Ulva spp. really do resemble little, crinkly lettuce leaves. Its fronds take the form of broad blades that are often lightly shredded and have small holes. Like other seaweeds, it lacks true roots and attaches to hard surfaces by means of a disc-shaped (no stipe) holdfast. Simple and mostly flattened, the holdfast looks much like the plant’s fronds. In quieter tide pools, detached sections can grow to form fragile sheets several feet or more in length. Its fronds are bright green due to a high content of chlorophyll a. It is this, and their production of starch, that leads some botanists to propose that these are some of the closest seaweed relatives to land plants.
Highly palatable and nutritious, sea lettuce is important in the diet of many species (including some humans); even deer have been observed grazing on the stuff. It also is important as a biogenic habitat on which a diversity of other tiny organisms including bacteria, copepods and even other algae may dwell. There are even some interesting (but still poorly understood) relationships between certain marine fungi and Ulva. In this case, the fungi Guignardia sp. and sea lettuce form a “composite,” with the fungus being most evident as a wart-like growth around the plant’s thallus. It also appears that Ulva requires particular mysterious “growth substances” (derived from the secretions of benthic bacteria) to properly develop.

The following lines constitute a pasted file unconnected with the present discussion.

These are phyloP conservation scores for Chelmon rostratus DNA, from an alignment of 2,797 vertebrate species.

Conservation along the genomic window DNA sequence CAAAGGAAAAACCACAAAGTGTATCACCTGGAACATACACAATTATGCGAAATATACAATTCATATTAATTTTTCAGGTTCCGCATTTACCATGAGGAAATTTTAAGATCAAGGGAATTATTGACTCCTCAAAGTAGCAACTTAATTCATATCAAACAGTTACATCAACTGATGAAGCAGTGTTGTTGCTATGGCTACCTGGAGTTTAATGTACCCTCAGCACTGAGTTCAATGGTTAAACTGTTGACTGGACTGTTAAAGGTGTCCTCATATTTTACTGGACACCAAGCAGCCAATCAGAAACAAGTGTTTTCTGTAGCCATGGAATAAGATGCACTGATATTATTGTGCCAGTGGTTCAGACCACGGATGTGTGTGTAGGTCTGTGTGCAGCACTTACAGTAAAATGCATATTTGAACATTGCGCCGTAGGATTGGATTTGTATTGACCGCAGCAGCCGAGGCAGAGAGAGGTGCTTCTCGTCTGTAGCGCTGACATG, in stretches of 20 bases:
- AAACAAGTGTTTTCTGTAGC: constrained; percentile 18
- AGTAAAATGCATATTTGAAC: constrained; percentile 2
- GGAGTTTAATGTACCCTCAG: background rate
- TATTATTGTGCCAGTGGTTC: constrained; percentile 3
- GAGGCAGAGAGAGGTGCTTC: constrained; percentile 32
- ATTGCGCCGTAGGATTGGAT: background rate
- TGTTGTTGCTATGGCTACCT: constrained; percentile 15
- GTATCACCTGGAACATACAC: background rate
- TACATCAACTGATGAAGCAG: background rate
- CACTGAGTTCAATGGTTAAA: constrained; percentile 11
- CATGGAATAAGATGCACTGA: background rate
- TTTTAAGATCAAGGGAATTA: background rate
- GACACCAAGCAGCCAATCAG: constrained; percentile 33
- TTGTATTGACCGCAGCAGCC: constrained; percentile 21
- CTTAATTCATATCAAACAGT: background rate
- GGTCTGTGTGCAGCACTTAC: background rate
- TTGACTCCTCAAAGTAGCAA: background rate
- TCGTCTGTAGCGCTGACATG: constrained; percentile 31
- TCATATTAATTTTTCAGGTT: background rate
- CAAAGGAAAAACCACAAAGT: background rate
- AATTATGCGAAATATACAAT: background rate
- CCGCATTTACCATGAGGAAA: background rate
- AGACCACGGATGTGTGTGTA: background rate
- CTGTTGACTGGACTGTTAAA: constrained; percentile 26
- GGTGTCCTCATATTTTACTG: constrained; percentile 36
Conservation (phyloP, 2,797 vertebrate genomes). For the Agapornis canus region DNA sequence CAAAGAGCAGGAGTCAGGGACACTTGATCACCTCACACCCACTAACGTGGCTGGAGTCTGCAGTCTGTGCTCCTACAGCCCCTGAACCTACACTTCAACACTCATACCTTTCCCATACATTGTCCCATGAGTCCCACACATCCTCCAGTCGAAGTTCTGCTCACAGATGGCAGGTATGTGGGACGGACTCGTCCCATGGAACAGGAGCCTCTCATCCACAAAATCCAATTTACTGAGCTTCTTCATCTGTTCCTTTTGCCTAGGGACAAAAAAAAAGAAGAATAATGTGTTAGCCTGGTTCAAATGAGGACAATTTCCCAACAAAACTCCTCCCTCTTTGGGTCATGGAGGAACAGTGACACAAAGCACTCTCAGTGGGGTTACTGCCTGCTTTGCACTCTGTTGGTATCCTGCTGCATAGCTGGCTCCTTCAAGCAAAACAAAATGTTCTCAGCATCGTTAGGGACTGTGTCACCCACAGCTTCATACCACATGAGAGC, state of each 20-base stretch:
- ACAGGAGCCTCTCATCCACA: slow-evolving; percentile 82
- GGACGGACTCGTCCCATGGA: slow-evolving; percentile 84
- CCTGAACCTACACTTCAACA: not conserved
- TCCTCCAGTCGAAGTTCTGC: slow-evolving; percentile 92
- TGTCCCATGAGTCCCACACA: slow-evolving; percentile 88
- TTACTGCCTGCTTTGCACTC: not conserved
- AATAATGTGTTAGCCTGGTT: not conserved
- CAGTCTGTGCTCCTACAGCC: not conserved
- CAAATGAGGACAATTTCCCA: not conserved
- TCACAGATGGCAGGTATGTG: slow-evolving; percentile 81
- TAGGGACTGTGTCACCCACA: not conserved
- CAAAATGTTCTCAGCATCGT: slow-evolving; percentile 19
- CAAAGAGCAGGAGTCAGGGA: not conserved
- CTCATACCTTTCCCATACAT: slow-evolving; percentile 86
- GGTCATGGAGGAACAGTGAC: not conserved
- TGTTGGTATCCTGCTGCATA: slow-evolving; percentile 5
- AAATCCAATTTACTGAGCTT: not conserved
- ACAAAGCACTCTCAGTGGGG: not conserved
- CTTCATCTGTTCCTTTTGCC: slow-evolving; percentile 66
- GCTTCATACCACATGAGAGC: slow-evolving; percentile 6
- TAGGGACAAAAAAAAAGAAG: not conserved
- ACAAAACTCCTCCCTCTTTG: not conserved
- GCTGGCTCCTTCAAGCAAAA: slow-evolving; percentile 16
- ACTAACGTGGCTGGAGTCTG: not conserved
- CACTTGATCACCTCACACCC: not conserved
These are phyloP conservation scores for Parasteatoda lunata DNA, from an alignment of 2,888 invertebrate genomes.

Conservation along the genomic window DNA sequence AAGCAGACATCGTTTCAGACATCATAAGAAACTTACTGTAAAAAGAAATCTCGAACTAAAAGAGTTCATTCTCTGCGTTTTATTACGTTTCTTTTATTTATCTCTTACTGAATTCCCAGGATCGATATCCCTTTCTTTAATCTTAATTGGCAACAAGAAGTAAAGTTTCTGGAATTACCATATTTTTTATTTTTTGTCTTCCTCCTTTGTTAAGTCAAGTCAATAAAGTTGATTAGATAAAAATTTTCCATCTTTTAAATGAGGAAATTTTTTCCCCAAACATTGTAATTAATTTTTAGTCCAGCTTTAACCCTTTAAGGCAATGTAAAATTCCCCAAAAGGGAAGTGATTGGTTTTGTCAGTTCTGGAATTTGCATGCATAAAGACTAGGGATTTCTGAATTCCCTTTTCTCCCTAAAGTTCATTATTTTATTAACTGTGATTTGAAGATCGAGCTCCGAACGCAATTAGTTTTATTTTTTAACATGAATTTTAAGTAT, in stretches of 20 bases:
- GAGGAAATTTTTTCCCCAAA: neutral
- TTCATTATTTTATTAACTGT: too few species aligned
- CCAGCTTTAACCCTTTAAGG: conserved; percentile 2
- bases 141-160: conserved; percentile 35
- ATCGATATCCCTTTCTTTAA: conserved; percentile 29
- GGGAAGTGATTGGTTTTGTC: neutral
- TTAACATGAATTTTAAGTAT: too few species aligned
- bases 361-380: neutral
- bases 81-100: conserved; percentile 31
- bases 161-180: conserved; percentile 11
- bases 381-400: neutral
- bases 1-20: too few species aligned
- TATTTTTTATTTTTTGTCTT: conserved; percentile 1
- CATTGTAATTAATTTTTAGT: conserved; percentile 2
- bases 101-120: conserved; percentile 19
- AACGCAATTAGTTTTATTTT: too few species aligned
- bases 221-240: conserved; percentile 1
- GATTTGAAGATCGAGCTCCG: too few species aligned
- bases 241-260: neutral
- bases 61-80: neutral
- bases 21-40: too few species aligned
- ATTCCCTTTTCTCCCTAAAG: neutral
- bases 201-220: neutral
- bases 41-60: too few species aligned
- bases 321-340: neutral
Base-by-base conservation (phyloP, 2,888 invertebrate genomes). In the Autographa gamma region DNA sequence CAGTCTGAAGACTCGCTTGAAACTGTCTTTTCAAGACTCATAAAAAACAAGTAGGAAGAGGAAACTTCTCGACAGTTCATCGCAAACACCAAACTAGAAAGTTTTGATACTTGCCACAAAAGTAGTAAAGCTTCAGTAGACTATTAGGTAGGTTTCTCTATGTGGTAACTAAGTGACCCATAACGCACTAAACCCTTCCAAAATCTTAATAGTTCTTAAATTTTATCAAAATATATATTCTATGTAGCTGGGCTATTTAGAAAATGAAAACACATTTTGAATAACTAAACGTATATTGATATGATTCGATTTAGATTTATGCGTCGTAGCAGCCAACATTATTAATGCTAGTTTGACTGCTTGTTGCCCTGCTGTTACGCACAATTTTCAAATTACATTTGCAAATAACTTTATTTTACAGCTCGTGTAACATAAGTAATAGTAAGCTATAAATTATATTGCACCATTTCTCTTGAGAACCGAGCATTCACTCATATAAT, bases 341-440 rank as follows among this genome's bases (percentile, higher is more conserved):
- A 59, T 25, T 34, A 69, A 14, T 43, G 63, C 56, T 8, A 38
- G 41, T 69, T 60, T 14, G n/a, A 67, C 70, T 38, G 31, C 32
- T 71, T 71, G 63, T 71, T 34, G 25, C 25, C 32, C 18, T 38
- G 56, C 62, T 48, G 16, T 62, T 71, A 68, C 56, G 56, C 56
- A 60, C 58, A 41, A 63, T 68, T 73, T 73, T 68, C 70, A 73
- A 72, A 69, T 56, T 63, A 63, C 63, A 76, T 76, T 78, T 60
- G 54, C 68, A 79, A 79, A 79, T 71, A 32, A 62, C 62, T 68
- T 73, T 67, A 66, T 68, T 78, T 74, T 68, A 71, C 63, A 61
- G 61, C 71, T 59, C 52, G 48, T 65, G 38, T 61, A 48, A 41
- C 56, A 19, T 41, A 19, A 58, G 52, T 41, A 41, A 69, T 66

Members of the genus Ulva have a life history that involves both haploid sporophyte and diploid gametophyte stages. While these plants can undergo a rather complex pattern of sexual reproduction, they are also capable of proliferating asexually by means of blade fragments that reattach on new rock surfaces or by expansion of the holdfast. Growth can be fast where the right conditions (namely nutrient-rich waters, intense, full-spectrum illumination and moderate water movement) are provided. Their ease of cultivation and aggressive uptake of pollutants has made them extremely popular in the aquarium hobby. While there is some element of seasonality in their productivity in the wild, they appear to be fully able to grow without pause in a stable captive environment. It grows well (and also looks rather good) when kept with certain other structurally complementary macroalgae such as Chaetomorpha spp. And, it of course makes for an extremely high-quality live feed for herbivorous fishes (many tangs, angelfishes, rabbitfishes, etc.).
While it is not quite as attractive as algae such as Gracilaria, Ulva is the first choice for many aquarists who are serious about using a refugium for nutrient control. And, unlike other fast-growing nutrient sponges like Chaetomorpha, it can be offered as a nutritious treat for the tank’s algae-eating inhabitants. Nevertheless, when grown in mixed beds with Chaetomorpha, it creates a perfect environment for the long-term culture of beneficial microcrustaceans. It’s no wonder that so many aquarium hobbyists regard sea lettuce as a super seaweed.